If one listened to certain parts of Jizní Amnésie without hearing the entire album, it would be easy to assume that Taliesyn was from somewhere in Ireland or Scotland. This folk-rock band is very Celtic-influenced, and lead singer Jan Bicovský has no problem singing in perfect English. However, Bicovský also has no problem singing in perfect Czech, which would be unusual for a singer who grew up in Dublin, Glasgow, Belfast, or Edinburgh. But then, Taliesyn isn't from any of those cities; Taliesyn is from Prague, the largest city in the Czech Republic -- and this is not a traditional Celtic CD. Rather, Jizní Amnésie is a bilingual folk-rock album that gets a great deal of inspiration from Celtic music (both the Irish and Scottish varieties) but has other influences as well. Many of the songs have jazz-influenced passages, and a few of them incorporate Middle Eastern elements. Instruments associated with Celtic music are used on this 2006 recording (including flutes, whistles, and the Celtic harp), but so are some instruments that are hardly traditional Celtic instruments. For example, Bicovský plays the bouzouki -- an instrument that is closely identified with Greek music -- on "Birds of the Hills," "Leaden Bible," "Wail-a-Way," and a few other tracks. And even though the bouzouki is an instrument that brings to mind the Never on Sunday soundtrack rather than albums by Tommy Makem or the Clancy Brothers, Bicovský's use of the Greek instrument doesn't make Jizní Amnésie sound any less Celtic-influenced. Jizní Amnésie is definitely risk-taking, but thankfully, this 45-minute disc never comes across as forced or unnatural; everything sounds totally organic. And Taliesyn deserves applause for providing an excellent album that manages to sound experimental and quite rootsy at the same time.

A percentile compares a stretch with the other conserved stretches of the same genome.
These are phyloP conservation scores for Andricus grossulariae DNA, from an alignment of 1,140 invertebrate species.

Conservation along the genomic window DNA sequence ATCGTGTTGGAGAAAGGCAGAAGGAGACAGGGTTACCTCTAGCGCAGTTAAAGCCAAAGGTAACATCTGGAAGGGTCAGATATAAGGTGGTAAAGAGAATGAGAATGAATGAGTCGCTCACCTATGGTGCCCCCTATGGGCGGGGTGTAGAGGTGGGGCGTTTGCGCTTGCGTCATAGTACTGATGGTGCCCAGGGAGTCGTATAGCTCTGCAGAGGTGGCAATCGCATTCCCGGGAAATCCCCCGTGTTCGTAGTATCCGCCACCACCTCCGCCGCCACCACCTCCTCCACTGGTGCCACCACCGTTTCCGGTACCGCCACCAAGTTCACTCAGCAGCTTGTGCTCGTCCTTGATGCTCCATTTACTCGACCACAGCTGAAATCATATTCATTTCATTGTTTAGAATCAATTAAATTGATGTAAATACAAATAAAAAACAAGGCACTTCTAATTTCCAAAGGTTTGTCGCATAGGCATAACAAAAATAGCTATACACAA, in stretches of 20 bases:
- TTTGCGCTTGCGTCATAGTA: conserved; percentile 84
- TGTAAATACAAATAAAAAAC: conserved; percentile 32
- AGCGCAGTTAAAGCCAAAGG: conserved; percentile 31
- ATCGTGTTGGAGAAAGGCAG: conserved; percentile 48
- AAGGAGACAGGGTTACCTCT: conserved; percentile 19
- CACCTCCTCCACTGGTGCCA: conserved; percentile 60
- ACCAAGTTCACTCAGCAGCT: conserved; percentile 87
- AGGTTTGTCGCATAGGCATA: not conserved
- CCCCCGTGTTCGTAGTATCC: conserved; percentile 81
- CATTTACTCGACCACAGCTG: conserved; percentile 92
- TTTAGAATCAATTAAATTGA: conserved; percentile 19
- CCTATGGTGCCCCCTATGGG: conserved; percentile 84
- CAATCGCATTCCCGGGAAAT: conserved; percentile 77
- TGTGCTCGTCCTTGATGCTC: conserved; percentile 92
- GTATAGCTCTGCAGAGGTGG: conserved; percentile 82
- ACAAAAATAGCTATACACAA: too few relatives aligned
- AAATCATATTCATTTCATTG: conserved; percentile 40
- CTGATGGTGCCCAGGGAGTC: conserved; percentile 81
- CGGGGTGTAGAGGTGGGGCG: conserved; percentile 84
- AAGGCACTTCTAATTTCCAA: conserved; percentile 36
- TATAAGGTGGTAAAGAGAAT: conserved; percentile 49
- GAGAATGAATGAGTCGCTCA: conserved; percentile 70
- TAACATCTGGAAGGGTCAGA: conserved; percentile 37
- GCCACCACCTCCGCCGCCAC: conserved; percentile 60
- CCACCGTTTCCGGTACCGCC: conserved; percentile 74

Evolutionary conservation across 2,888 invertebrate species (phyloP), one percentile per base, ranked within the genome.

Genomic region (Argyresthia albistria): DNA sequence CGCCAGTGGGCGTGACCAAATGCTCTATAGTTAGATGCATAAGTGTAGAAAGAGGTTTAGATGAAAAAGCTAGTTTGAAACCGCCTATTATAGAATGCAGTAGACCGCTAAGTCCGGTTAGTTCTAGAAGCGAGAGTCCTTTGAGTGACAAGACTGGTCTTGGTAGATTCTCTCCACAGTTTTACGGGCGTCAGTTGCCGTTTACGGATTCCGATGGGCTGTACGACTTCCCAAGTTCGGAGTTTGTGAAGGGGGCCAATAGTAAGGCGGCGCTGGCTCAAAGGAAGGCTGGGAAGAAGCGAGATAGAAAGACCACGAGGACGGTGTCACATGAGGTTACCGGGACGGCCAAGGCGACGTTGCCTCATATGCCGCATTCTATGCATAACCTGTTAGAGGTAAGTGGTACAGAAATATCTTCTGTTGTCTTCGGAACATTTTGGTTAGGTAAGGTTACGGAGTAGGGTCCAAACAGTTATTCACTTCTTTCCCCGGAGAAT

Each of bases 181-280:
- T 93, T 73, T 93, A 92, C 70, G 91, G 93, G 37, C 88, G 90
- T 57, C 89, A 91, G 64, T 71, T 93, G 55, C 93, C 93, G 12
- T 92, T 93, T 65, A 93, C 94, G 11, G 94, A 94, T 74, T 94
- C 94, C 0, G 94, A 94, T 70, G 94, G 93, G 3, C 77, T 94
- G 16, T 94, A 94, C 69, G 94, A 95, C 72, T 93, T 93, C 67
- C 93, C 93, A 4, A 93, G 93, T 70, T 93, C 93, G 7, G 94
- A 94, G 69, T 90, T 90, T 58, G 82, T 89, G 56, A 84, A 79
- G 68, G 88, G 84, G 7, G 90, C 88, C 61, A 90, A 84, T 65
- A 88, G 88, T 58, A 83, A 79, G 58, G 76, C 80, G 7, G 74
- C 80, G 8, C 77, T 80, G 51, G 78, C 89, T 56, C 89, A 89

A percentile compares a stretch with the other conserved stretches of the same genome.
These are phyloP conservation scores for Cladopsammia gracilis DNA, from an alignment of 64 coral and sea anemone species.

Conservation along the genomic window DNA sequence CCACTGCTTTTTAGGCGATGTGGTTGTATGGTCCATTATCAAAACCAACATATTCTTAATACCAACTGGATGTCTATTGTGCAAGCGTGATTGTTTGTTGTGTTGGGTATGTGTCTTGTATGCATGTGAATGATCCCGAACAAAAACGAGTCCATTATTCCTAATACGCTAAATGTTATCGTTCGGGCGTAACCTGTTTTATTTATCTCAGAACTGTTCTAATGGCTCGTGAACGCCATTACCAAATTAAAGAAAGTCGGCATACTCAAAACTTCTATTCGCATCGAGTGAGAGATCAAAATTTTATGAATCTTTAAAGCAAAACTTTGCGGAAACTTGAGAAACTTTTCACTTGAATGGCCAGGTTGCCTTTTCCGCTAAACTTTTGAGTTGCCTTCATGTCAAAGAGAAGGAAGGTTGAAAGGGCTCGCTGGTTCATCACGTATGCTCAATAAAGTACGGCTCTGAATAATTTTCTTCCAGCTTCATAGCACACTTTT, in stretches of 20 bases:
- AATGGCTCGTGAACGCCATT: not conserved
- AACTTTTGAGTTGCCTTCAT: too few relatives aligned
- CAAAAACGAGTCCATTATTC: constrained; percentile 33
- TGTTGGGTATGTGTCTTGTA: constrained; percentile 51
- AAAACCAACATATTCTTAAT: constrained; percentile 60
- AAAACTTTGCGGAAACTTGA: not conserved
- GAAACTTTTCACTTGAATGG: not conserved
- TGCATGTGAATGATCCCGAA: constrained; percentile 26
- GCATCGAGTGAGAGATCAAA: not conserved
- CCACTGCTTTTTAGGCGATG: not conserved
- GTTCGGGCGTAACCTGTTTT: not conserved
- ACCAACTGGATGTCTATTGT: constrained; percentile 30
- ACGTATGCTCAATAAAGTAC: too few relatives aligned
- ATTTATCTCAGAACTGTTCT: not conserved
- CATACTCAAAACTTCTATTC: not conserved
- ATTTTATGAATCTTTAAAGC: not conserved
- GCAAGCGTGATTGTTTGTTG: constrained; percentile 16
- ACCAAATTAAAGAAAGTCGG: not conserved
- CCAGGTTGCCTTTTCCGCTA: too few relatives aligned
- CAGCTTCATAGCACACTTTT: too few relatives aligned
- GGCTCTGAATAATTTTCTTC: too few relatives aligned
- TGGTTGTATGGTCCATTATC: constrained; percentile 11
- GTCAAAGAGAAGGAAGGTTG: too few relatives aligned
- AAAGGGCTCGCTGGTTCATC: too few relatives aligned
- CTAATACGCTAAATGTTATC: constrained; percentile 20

AllMusic Review by Alex Henderson